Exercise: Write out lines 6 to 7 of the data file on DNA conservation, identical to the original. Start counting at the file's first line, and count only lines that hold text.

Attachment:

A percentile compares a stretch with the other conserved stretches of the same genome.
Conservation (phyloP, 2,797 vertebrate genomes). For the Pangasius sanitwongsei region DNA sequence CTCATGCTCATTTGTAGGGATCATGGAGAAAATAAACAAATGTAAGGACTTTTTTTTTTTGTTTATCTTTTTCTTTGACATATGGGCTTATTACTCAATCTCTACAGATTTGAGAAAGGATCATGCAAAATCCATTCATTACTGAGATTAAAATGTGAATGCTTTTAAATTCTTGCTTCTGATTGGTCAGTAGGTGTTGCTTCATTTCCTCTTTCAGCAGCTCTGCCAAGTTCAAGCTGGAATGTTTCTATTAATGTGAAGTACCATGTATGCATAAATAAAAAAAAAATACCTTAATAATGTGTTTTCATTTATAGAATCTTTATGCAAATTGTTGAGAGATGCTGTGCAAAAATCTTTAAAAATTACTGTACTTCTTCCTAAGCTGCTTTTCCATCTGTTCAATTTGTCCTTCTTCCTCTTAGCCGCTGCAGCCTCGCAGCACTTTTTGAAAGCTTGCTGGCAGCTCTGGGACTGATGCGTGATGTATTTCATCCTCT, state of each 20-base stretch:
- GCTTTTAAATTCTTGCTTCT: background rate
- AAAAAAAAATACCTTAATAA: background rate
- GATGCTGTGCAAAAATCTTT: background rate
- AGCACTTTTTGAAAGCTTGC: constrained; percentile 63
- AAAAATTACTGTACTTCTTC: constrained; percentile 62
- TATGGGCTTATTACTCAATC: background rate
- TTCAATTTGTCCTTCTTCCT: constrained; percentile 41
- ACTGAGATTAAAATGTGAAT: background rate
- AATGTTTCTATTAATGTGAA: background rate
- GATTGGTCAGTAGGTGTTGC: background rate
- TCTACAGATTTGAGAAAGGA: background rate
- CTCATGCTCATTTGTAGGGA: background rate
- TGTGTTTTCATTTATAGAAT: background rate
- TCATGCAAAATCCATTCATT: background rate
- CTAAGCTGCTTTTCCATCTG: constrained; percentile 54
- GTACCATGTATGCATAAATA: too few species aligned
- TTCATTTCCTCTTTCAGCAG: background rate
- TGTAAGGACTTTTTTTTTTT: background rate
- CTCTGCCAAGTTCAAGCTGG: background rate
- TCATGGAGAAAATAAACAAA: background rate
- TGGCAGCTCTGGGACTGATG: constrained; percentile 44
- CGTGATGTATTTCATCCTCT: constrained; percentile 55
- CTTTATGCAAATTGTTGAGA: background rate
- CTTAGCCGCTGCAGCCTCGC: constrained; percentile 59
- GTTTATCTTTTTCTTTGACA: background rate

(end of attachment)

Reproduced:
- AGCACTTTTTGAAAGCTTGC: constrained; percentile 63
- AAAAATTACTGTACTTCTTC: constrained; percentile 62